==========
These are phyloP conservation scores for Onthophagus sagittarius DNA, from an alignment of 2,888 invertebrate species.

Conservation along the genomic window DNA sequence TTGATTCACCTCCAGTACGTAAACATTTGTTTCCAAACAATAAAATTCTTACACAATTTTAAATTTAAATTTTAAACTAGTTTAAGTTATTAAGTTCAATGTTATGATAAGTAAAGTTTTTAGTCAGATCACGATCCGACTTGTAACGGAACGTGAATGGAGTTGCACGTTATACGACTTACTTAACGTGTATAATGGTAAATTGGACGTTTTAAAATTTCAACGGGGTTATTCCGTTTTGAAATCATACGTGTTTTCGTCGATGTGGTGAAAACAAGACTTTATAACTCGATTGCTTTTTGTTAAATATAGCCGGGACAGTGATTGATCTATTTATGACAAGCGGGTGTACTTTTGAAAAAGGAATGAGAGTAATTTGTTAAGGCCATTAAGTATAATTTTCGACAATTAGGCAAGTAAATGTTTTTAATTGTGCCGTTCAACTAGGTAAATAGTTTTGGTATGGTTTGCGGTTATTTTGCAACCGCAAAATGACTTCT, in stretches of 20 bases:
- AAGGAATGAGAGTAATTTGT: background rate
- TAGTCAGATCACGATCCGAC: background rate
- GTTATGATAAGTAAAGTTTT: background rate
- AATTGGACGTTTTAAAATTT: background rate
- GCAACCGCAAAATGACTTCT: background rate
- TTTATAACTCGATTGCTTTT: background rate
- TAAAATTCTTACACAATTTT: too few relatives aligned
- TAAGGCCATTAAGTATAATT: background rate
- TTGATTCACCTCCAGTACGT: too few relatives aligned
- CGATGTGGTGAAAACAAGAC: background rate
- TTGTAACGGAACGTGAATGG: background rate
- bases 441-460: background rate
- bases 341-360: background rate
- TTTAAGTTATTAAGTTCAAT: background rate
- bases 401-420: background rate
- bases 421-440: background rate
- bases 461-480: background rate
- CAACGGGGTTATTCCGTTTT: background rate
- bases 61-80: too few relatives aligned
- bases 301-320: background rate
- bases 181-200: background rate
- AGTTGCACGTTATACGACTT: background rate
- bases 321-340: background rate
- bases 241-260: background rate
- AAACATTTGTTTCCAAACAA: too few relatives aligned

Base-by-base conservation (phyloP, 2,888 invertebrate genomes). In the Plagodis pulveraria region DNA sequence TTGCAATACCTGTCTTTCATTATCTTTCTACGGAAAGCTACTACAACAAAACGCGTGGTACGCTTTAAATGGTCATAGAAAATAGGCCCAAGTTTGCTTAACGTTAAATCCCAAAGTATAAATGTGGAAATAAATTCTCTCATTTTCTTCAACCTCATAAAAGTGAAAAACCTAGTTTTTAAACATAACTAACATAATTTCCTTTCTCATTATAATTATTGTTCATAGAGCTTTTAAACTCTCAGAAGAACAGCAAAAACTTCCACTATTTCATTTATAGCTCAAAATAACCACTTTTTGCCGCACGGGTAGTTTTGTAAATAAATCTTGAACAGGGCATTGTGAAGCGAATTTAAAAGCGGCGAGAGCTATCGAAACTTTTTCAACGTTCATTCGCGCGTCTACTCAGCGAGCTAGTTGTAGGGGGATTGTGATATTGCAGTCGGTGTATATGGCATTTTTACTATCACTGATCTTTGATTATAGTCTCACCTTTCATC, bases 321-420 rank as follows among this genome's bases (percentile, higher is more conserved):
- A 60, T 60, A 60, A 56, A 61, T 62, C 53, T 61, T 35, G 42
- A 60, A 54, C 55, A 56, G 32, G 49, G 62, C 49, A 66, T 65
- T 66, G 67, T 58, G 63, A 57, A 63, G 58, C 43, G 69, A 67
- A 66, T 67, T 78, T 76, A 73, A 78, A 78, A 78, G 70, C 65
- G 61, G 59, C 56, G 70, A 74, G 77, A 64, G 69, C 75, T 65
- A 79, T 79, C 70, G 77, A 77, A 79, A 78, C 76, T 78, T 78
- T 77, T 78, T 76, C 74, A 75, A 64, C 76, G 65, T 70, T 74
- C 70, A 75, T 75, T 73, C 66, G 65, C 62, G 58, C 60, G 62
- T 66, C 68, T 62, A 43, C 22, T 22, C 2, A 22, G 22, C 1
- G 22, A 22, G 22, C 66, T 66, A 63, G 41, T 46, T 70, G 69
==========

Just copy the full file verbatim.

These are phyloP conservation scores for Onthophagus sagittarius DNA, from an alignment of 2,888 invertebrate species.

Conservation along the genomic window DNA sequence TTGATTCACCTCCAGTACGTAAACATTTGTTTCCAAACAATAAAATTCTTACACAATTTTAAATTTAAATTTTAAACTAGTTTAAGTTATTAAGTTCAATGTTATGATAAGTAAAGTTTTTAGTCAGATCACGATCCGACTTGTAACGGAACGTGAATGGAGTTGCACGTTATACGACTTACTTAACGTGTATAATGGTAAATTGGACGTTTTAAAATTTCAACGGGGTTATTCCGTTTTGAAATCATACGTGTTTTCGTCGATGTGGTGAAAACAAGACTTTATAACTCGATTGCTTTTTGTTAAATATAGCCGGGACAGTGATTGATCTATTTATGACAAGCGGGTGTACTTTTGAAAAAGGAATGAGAGTAATTTGTTAAGGCCATTAAGTATAATTTTCGACAATTAGGCAAGTAAATGTTTTTAATTGTGCCGTTCAACTAGGTAAATAGTTTTGGTATGGTTTGCGGTTATTTTGCAACCGCAAAATGACTTCT, in stretches of 20 bases:
- AAGGAATGAGAGTAATTTGT: background rate
- TAGTCAGATCACGATCCGAC: background rate
- GTTATGATAAGTAAAGTTTT: background rate
- AATTGGACGTTTTAAAATTT: background rate
- GCAACCGCAAAATGACTTCT: background rate
- TTTATAACTCGATTGCTTTT: background rate
- TAAAATTCTTACACAATTTT: too few relatives aligned
- TAAGGCCATTAAGTATAATT: background rate
- TTGATTCACCTCCAGTACGT: too few relatives aligned
- CGATGTGGTGAAAACAAGAC: background rate
- TTGTAACGGAACGTGAATGG: background rate
- bases 441-460: background rate
- bases 341-360: background rate
- TTTAAGTTATTAAGTTCAAT: background rate
- bases 401-420: background rate
- bases 421-440: background rate
- bases 461-480: background rate
- CAACGGGGTTATTCCGTTTT: background rate
- bases 61-80: too few relatives aligned
- bases 301-320: background rate
- bases 181-200: background rate
- AGTTGCACGTTATACGACTT: background rate
- bases 321-340: background rate
- bases 241-260: background rate
- AAACATTTGTTTCCAAACAA: too few relatives aligned

Base-by-base conservation (phyloP, 2,888 invertebrate genomes). In the Plagodis pulveraria region DNA sequence TTGCAATACCTGTCTTTCATTATCTTTCTACGGAAAGCTACTACAACAAAACGCGTGGTACGCTTTAAATGGTCATAGAAAATAGGCCCAAGTTTGCTTAACGTTAAATCCCAAAGTATAAATGTGGAAATAAATTCTCTCATTTTCTTCAACCTCATAAAAGTGAAAAACCTAGTTTTTAAACATAACTAACATAATTTCCTTTCTCATTATAATTATTGTTCATAGAGCTTTTAAACTCTCAGAAGAACAGCAAAAACTTCCACTATTTCATTTATAGCTCAAAATAACCACTTTTTGCCGCACGGGTAGTTTTGTAAATAAATCTTGAACAGGGCATTGTGAAGCGAATTTAAAAGCGGCGAGAGCTATCGAAACTTTTTCAACGTTCATTCGCGCGTCTACTCAGCGAGCTAGTTGTAGGGGGATTGTGATATTGCAGTCGGTGTATATGGCATTTTTACTATCACTGATCTTTGATTATAGTCTCACCTTTCATC, bases 321-420 rank as follows among this genome's bases (percentile, higher is more conserved):
- A 60, T 60, A 60, A 56, A 61, T 62, C 53, T 61, T 35, G 42
- A 60, A 54, C 55, A 56, G 32, G 49, G 62, C 49, A 66, T 65
- T 66, G 67, T 58, G 63, A 57, A 63, G 58, C 43, G 69, A 67
- A 66, T 67, T 78, T 76, A 73, A 78, A 78, A 78, G 70, C 65
- G 61, G 59, C 56, G 70, A 74, G 77, A 64, G 69, C 75, T 65
- A 79, T 79, C 70, G 77, A 77, A 79, A 78, C 76, T 78, T 78
- T 77, T 78, T 76, C 74, A 75, A 64, C 76, G 65, T 70, T 74
- C 70, A 75, T 75, T 73, C 66, G 65, C 62, G 58, C 60, G 62
- T 66, C 68, T 62, A 43, C 22, T 22, C 2, A 22, G 22, C 1
- G 22, A 22, G 22, C 66, T 66, A 63, G 41, T 46, T 70, G 69